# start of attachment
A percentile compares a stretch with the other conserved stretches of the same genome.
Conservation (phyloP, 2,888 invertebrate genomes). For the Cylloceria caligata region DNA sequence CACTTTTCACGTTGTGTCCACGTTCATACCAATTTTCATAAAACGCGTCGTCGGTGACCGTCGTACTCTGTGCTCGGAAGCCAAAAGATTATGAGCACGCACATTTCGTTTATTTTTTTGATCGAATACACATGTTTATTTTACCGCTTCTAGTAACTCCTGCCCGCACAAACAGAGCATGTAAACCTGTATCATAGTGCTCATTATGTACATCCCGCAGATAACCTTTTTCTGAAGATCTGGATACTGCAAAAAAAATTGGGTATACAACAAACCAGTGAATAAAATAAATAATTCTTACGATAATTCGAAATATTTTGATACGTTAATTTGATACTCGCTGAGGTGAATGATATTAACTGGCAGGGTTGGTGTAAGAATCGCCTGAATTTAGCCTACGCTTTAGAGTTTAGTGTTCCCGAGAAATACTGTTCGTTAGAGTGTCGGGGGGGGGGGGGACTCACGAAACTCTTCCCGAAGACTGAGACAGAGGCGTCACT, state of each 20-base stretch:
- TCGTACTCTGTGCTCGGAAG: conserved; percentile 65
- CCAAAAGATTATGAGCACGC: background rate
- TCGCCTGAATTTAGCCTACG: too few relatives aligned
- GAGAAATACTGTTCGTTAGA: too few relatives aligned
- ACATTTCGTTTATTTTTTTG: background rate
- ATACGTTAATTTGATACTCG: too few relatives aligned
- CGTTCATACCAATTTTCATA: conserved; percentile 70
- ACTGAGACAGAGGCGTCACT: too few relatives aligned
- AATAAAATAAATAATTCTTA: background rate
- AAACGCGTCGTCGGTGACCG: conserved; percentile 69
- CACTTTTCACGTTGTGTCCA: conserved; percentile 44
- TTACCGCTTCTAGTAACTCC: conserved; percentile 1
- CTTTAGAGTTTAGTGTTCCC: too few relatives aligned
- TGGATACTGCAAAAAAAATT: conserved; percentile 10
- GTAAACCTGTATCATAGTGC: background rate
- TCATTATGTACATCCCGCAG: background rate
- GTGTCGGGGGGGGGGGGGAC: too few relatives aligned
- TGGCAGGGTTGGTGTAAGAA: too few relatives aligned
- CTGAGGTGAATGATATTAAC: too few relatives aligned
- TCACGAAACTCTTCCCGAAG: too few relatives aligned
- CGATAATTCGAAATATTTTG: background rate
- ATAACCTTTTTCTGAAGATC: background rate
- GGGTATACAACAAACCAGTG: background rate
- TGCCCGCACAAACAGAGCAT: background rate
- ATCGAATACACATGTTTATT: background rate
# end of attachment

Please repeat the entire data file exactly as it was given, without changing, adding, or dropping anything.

A percentile compares a stretch with the other conserved stretches of the same genome.
Conservation (phyloP, 2,888 invertebrate genomes). For the Cylloceria caligata region DNA sequence CACTTTTCACGTTGTGTCCACGTTCATACCAATTTTCATAAAACGCGTCGTCGGTGACCGTCGTACTCTGTGCTCGGAAGCCAAAAGATTATGAGCACGCACATTTCGTTTATTTTTTTGATCGAATACACATGTTTATTTTACCGCTTCTAGTAACTCCTGCCCGCACAAACAGAGCATGTAAACCTGTATCATAGTGCTCATTATGTACATCCCGCAGATAACCTTTTTCTGAAGATCTGGATACTGCAAAAAAAATTGGGTATACAACAAACCAGTGAATAAAATAAATAATTCTTACGATAATTCGAAATATTTTGATACGTTAATTTGATACTCGCTGAGGTGAATGATATTAACTGGCAGGGTTGGTGTAAGAATCGCCTGAATTTAGCCTACGCTTTAGAGTTTAGTGTTCCCGAGAAATACTGTTCGTTAGAGTGTCGGGGGGGGGGGGGACTCACGAAACTCTTCCCGAAGACTGAGACAGAGGCGTCACT, state of each 20-base stretch:
- TCGTACTCTGTGCTCGGAAG: conserved; percentile 65
- CCAAAAGATTATGAGCACGC: background rate
- TCGCCTGAATTTAGCCTACG: too few relatives aligned
- GAGAAATACTGTTCGTTAGA: too few relatives aligned
- ACATTTCGTTTATTTTTTTG: background rate
- ATACGTTAATTTGATACTCG: too few relatives aligned
- CGTTCATACCAATTTTCATA: conserved; percentile 70
- ACTGAGACAGAGGCGTCACT: too few relatives aligned
- AATAAAATAAATAATTCTTA: background rate
- AAACGCGTCGTCGGTGACCG: conserved; percentile 69
- CACTTTTCACGTTGTGTCCA: conserved; percentile 44
- TTACCGCTTCTAGTAACTCC: conserved; percentile 1
- CTTTAGAGTTTAGTGTTCCC: too few relatives aligned
- TGGATACTGCAAAAAAAATT: conserved; percentile 10
- GTAAACCTGTATCATAGTGC: background rate
- TCATTATGTACATCCCGCAG: background rate
- GTGTCGGGGGGGGGGGGGAC: too few relatives aligned
- TGGCAGGGTTGGTGTAAGAA: too few relatives aligned
- CTGAGGTGAATGATATTAAC: too few relatives aligned
- TCACGAAACTCTTCCCGAAG: too few relatives aligned
- CGATAATTCGAAATATTTTG: background rate
- ATAACCTTTTTCTGAAGATC: background rate
- GGGTATACAACAAACCAGTG: background rate
- TGCCCGCACAAACAGAGCAT: background rate
- ATCGAATACACATGTTTATT: background rate